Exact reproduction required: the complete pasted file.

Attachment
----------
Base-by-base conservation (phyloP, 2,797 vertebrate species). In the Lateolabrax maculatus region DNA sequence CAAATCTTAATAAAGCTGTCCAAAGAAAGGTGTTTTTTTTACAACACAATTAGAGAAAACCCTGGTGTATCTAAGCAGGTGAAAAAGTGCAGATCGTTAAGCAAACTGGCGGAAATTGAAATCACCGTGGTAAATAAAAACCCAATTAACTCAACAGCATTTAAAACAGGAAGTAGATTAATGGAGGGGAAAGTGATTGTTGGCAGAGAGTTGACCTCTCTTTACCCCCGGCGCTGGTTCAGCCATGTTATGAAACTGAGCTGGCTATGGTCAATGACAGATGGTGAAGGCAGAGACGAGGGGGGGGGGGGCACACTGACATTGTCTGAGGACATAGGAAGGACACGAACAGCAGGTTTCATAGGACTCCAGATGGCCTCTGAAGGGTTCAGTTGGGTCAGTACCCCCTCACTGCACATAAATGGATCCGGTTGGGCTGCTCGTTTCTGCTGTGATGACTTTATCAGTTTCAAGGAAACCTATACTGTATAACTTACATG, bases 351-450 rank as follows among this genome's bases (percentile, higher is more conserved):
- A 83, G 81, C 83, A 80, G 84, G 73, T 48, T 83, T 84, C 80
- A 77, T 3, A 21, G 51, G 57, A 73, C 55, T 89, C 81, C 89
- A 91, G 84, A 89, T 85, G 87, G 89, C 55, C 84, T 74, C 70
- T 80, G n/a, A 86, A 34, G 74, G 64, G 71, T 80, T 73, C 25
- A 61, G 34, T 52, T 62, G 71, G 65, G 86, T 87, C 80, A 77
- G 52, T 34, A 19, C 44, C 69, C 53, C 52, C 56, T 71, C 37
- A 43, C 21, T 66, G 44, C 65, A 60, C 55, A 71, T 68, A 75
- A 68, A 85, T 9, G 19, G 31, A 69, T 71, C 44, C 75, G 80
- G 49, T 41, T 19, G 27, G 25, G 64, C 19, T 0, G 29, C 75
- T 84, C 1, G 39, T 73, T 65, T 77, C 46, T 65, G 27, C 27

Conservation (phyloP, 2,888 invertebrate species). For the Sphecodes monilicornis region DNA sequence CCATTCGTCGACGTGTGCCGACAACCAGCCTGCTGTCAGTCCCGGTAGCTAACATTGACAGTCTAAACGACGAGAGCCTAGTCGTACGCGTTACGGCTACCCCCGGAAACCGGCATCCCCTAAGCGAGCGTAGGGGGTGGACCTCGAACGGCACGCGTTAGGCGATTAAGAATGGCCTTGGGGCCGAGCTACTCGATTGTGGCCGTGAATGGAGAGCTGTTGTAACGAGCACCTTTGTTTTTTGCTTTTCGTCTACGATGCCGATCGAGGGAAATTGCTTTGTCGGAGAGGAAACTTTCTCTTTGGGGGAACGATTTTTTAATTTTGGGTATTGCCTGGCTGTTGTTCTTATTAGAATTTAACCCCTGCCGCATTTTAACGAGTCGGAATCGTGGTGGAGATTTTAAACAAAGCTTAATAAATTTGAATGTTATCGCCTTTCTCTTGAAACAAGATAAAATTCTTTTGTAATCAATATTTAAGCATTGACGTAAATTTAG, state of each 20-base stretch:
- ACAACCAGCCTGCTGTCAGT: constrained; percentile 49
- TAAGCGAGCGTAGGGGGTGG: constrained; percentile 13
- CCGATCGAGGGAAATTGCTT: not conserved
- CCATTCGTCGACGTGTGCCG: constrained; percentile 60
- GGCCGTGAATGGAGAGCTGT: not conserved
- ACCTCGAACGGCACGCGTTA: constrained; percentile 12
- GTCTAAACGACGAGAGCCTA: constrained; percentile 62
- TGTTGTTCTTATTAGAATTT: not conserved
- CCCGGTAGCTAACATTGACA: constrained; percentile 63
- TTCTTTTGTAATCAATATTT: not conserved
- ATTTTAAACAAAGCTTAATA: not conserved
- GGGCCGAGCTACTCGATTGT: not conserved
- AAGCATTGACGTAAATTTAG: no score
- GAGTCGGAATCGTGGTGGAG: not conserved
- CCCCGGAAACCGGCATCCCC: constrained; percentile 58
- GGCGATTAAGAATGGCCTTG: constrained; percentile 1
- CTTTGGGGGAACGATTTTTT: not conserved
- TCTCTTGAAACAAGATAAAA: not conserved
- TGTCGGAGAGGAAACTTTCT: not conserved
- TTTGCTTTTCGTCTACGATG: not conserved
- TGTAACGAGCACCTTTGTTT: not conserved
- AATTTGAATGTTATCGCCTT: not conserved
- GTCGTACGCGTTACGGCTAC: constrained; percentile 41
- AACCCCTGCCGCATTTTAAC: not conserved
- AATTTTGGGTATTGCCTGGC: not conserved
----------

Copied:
Base-by-base conservation (phyloP, 2,797 vertebrate species). In the Lateolabrax maculatus region DNA sequence CAAATCTTAATAAAGCTGTCCAAAGAAAGGTGTTTTTTTTACAACACAATTAGAGAAAACCCTGGTGTATCTAAGCAGGTGAAAAAGTGCAGATCGTTAAGCAAACTGGCGGAAATTGAAATCACCGTGGTAAATAAAAACCCAATTAACTCAACAGCATTTAAAACAGGAAGTAGATTAATGGAGGGGAAAGTGATTGTTGGCAGAGAGTTGACCTCTCTTTACCCCCGGCGCTGGTTCAGCCATGTTATGAAACTGAGCTGGCTATGGTCAATGACAGATGGTGAAGGCAGAGACGAGGGGGGGGGGGGCACACTGACATTGTCTGAGGACATAGGAAGGACACGAACAGCAGGTTTCATAGGACTCCAGATGGCCTCTGAAGGGTTCAGTTGGGTCAGTACCCCCTCACTGCACATAAATGGATCCGGTTGGGCTGCTCGTTTCTGCTGTGATGACTTTATCAGTTTCAAGGAAACCTATACTGTATAACTTACATG, bases 351-450 rank as follows among this genome's bases (percentile, higher is more conserved):
- A 83, G 81, C 83, A 80, G 84, G 73, T 48, T 83, T 84, C 80
- A 77, T 3, A 21, G 51, G 57, A 73, C 55, T 89, C 81, C 89
- A 91, G 84, A 89, T 85, G 87, G 89, C 55, C 84, T 74, C 70
- T 80, G n/a, A 86, A 34, G 74, G 64, G 71, T 80, T 73, C 25
- A 61, G 34, T 52, T 62, G 71, G 65, G 86, T 87, C 80, A 77
- G 52, T 34, A 19, C 44, C 69, C 53, C 52, C 56, T 71, C 37
- A 43, C 21, T 66, G 44, C 65, A 60, C 55, A 71, T 68, A 75
- A 68, A 85, T 9, G 19, G 31, A 69, T 71, C 44, C 75, G 80
- G 49, T 41, T 19, G 27, G 25, G 64, C 19, T 0, G 29, C 75
- T 84, C 1, G 39, T 73, T 65, T 77, C 46, T 65, G 27, C 27

Conservation (phyloP, 2,888 invertebrate species). For the Sphecodes monilicornis region DNA sequence CCATTCGTCGACGTGTGCCGACAACCAGCCTGCTGTCAGTCCCGGTAGCTAACATTGACAGTCTAAACGACGAGAGCCTAGTCGTACGCGTTACGGCTACCCCCGGAAACCGGCATCCCCTAAGCGAGCGTAGGGGGTGGACCTCGAACGGCACGCGTTAGGCGATTAAGAATGGCCTTGGGGCCGAGCTACTCGATTGTGGCCGTGAATGGAGAGCTGTTGTAACGAGCACCTTTGTTTTTTGCTTTTCGTCTACGATGCCGATCGAGGGAAATTGCTTTGTCGGAGAGGAAACTTTCTCTTTGGGGGAACGATTTTTTAATTTTGGGTATTGCCTGGCTGTTGTTCTTATTAGAATTTAACCCCTGCCGCATTTTAACGAGTCGGAATCGTGGTGGAGATTTTAAACAAAGCTTAATAAATTTGAATGTTATCGCCTTTCTCTTGAAACAAGATAAAATTCTTTTGTAATCAATATTTAAGCATTGACGTAAATTTAG, state of each 20-base stretch:
- ACAACCAGCCTGCTGTCAGT: constrained; percentile 49
- TAAGCGAGCGTAGGGGGTGG: constrained; percentile 13
- CCGATCGAGGGAAATTGCTT: not conserved
- CCATTCGTCGACGTGTGCCG: constrained; percentile 60
- GGCCGTGAATGGAGAGCTGT: not conserved
- ACCTCGAACGGCACGCGTTA: constrained; percentile 12
- GTCTAAACGACGAGAGCCTA: constrained; percentile 62
- TGTTGTTCTTATTAGAATTT: not conserved
- CCCGGTAGCTAACATTGACA: constrained; percentile 63
- TTCTTTTGTAATCAATATTT: not conserved
- ATTTTAAACAAAGCTTAATA: not conserved
- GGGCCGAGCTACTCGATTGT: not conserved
- AAGCATTGACGTAAATTTAG: no score
- GAGTCGGAATCGTGGTGGAG: not conserved
- CCCCGGAAACCGGCATCCCC: constrained; percentile 58
- GGCGATTAAGAATGGCCTTG: constrained; percentile 1
- CTTTGGGGGAACGATTTTTT: not conserved
- TCTCTTGAAACAAGATAAAA: not conserved
- TGTCGGAGAGGAAACTTTCT: not conserved
- TTTGCTTTTCGTCTACGATG: not conserved
- TGTAACGAGCACCTTTGTTT: not conserved
- AATTTGAATGTTATCGCCTT: not conserved
- GTCGTACGCGTTACGGCTAC: constrained; percentile 41
- AACCCCTGCCGCATTTTAAC: not conserved
- AATTTTGGGTATTGCCTGGC: not conserved